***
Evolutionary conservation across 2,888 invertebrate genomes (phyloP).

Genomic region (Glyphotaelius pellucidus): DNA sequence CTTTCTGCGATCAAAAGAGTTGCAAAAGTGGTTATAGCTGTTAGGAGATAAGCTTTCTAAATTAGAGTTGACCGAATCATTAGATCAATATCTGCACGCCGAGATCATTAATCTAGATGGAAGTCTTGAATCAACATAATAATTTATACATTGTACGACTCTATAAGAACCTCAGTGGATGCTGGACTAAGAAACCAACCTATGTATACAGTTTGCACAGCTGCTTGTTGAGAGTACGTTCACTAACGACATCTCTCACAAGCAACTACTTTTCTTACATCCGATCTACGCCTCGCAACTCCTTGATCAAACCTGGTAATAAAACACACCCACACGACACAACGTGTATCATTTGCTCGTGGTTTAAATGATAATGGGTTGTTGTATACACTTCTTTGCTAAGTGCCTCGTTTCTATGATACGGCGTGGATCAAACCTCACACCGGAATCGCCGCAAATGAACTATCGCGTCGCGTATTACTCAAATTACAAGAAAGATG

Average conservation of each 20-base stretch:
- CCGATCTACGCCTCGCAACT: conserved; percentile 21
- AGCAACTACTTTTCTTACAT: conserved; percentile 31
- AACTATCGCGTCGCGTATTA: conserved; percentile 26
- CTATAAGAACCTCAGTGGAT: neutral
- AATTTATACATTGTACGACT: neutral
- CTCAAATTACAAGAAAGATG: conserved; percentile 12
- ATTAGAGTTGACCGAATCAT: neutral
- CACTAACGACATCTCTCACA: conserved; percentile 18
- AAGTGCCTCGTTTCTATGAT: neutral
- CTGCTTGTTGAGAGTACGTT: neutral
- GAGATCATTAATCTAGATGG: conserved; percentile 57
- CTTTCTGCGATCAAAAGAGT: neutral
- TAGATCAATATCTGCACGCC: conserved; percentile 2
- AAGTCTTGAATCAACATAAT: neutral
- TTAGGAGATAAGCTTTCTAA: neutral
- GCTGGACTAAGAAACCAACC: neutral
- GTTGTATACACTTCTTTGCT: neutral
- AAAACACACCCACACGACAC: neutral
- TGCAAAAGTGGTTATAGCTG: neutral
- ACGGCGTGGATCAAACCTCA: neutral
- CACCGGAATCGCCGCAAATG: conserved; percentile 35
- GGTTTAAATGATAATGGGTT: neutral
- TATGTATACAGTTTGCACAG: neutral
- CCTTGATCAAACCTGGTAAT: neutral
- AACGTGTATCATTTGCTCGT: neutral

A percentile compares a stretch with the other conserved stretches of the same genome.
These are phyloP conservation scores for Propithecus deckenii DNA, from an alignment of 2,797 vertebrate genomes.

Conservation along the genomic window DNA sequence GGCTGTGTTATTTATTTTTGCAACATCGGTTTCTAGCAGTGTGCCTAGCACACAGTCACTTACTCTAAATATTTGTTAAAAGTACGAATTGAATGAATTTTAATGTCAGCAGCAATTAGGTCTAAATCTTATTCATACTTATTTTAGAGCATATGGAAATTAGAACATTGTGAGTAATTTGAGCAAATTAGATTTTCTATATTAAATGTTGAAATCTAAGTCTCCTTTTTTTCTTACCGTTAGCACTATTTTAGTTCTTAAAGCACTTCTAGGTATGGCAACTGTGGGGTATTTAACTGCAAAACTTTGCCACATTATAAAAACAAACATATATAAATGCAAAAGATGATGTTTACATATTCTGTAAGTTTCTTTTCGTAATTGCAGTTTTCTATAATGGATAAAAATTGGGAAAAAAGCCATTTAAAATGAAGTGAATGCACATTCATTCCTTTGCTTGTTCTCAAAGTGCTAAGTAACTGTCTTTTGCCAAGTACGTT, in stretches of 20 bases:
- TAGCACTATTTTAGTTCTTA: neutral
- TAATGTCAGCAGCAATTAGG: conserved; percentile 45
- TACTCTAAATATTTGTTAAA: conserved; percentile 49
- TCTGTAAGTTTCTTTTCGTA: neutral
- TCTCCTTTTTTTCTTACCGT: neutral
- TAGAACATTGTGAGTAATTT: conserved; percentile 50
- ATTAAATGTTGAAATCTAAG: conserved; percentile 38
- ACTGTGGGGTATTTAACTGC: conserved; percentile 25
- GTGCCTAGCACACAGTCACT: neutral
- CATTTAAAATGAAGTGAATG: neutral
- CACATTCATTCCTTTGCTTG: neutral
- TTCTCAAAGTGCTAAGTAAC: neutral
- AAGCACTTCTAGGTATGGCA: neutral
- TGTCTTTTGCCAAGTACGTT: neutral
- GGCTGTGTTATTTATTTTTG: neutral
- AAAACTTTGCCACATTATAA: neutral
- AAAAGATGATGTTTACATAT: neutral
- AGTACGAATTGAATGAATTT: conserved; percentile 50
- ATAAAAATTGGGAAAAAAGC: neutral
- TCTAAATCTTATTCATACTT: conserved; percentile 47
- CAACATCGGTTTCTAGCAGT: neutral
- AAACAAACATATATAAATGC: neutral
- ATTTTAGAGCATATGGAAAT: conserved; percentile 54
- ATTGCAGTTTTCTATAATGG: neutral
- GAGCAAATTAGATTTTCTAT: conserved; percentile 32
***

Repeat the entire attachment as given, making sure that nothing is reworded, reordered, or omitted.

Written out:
Evolutionary conservation across 2,888 invertebrate genomes (phyloP).

Genomic region (Glyphotaelius pellucidus): DNA sequence CTTTCTGCGATCAAAAGAGTTGCAAAAGTGGTTATAGCTGTTAGGAGATAAGCTTTCTAAATTAGAGTTGACCGAATCATTAGATCAATATCTGCACGCCGAGATCATTAATCTAGATGGAAGTCTTGAATCAACATAATAATTTATACATTGTACGACTCTATAAGAACCTCAGTGGATGCTGGACTAAGAAACCAACCTATGTATACAGTTTGCACAGCTGCTTGTTGAGAGTACGTTCACTAACGACATCTCTCACAAGCAACTACTTTTCTTACATCCGATCTACGCCTCGCAACTCCTTGATCAAACCTGGTAATAAAACACACCCACACGACACAACGTGTATCATTTGCTCGTGGTTTAAATGATAATGGGTTGTTGTATACACTTCTTTGCTAAGTGCCTCGTTTCTATGATACGGCGTGGATCAAACCTCACACCGGAATCGCCGCAAATGAACTATCGCGTCGCGTATTACTCAAATTACAAGAAAGATG

Average conservation of each 20-base stretch:
- CCGATCTACGCCTCGCAACT: conserved; percentile 21
- AGCAACTACTTTTCTTACAT: conserved; percentile 31
- AACTATCGCGTCGCGTATTA: conserved; percentile 26
- CTATAAGAACCTCAGTGGAT: neutral
- AATTTATACATTGTACGACT: neutral
- CTCAAATTACAAGAAAGATG: conserved; percentile 12
- ATTAGAGTTGACCGAATCAT: neutral
- CACTAACGACATCTCTCACA: conserved; percentile 18
- AAGTGCCTCGTTTCTATGAT: neutral
- CTGCTTGTTGAGAGTACGTT: neutral
- GAGATCATTAATCTAGATGG: conserved; percentile 57
- CTTTCTGCGATCAAAAGAGT: neutral
- TAGATCAATATCTGCACGCC: conserved; percentile 2
- AAGTCTTGAATCAACATAAT: neutral
- TTAGGAGATAAGCTTTCTAA: neutral
- GCTGGACTAAGAAACCAACC: neutral
- GTTGTATACACTTCTTTGCT: neutral
- AAAACACACCCACACGACAC: neutral
- TGCAAAAGTGGTTATAGCTG: neutral
- ACGGCGTGGATCAAACCTCA: neutral
- CACCGGAATCGCCGCAAATG: conserved; percentile 35
- GGTTTAAATGATAATGGGTT: neutral
- TATGTATACAGTTTGCACAG: neutral
- CCTTGATCAAACCTGGTAAT: neutral
- AACGTGTATCATTTGCTCGT: neutral

A percentile compares a stretch with the other conserved stretches of the same genome.
These are phyloP conservation scores for Propithecus deckenii DNA, from an alignment of 2,797 vertebrate genomes.

Conservation along the genomic window DNA sequence GGCTGTGTTATTTATTTTTGCAACATCGGTTTCTAGCAGTGTGCCTAGCACACAGTCACTTACTCTAAATATTTGTTAAAAGTACGAATTGAATGAATTTTAATGTCAGCAGCAATTAGGTCTAAATCTTATTCATACTTATTTTAGAGCATATGGAAATTAGAACATTGTGAGTAATTTGAGCAAATTAGATTTTCTATATTAAATGTTGAAATCTAAGTCTCCTTTTTTTCTTACCGTTAGCACTATTTTAGTTCTTAAAGCACTTCTAGGTATGGCAACTGTGGGGTATTTAACTGCAAAACTTTGCCACATTATAAAAACAAACATATATAAATGCAAAAGATGATGTTTACATATTCTGTAAGTTTCTTTTCGTAATTGCAGTTTTCTATAATGGATAAAAATTGGGAAAAAAGCCATTTAAAATGAAGTGAATGCACATTCATTCCTTTGCTTGTTCTCAAAGTGCTAAGTAACTGTCTTTTGCCAAGTACGTT, in stretches of 20 bases:
- TAGCACTATTTTAGTTCTTA: neutral
- TAATGTCAGCAGCAATTAGG: conserved; percentile 45
- TACTCTAAATATTTGTTAAA: conserved; percentile 49
- TCTGTAAGTTTCTTTTCGTA: neutral
- TCTCCTTTTTTTCTTACCGT: neutral
- TAGAACATTGTGAGTAATTT: conserved; percentile 50
- ATTAAATGTTGAAATCTAAG: conserved; percentile 38
- ACTGTGGGGTATTTAACTGC: conserved; percentile 25
- GTGCCTAGCACACAGTCACT: neutral
- CATTTAAAATGAAGTGAATG: neutral
- CACATTCATTCCTTTGCTTG: neutral
- TTCTCAAAGTGCTAAGTAAC: neutral
- AAGCACTTCTAGGTATGGCA: neutral
- TGTCTTTTGCCAAGTACGTT: neutral
- GGCTGTGTTATTTATTTTTG: neutral
- AAAACTTTGCCACATTATAA: neutral
- AAAAGATGATGTTTACATAT: neutral
- AGTACGAATTGAATGAATTT: conserved; percentile 50
- ATAAAAATTGGGAAAAAAGC: neutral
- TCTAAATCTTATTCATACTT: conserved; percentile 47
- CAACATCGGTTTCTAGCAGT: neutral
- AAACAAACATATATAAATGC: neutral
- ATTTTAGAGCATATGGAAAT: conserved; percentile 54
- ATTGCAGTTTTCTATAATGG: neutral
- GAGCAAATTAGATTTTCTAT: conserved; percentile 32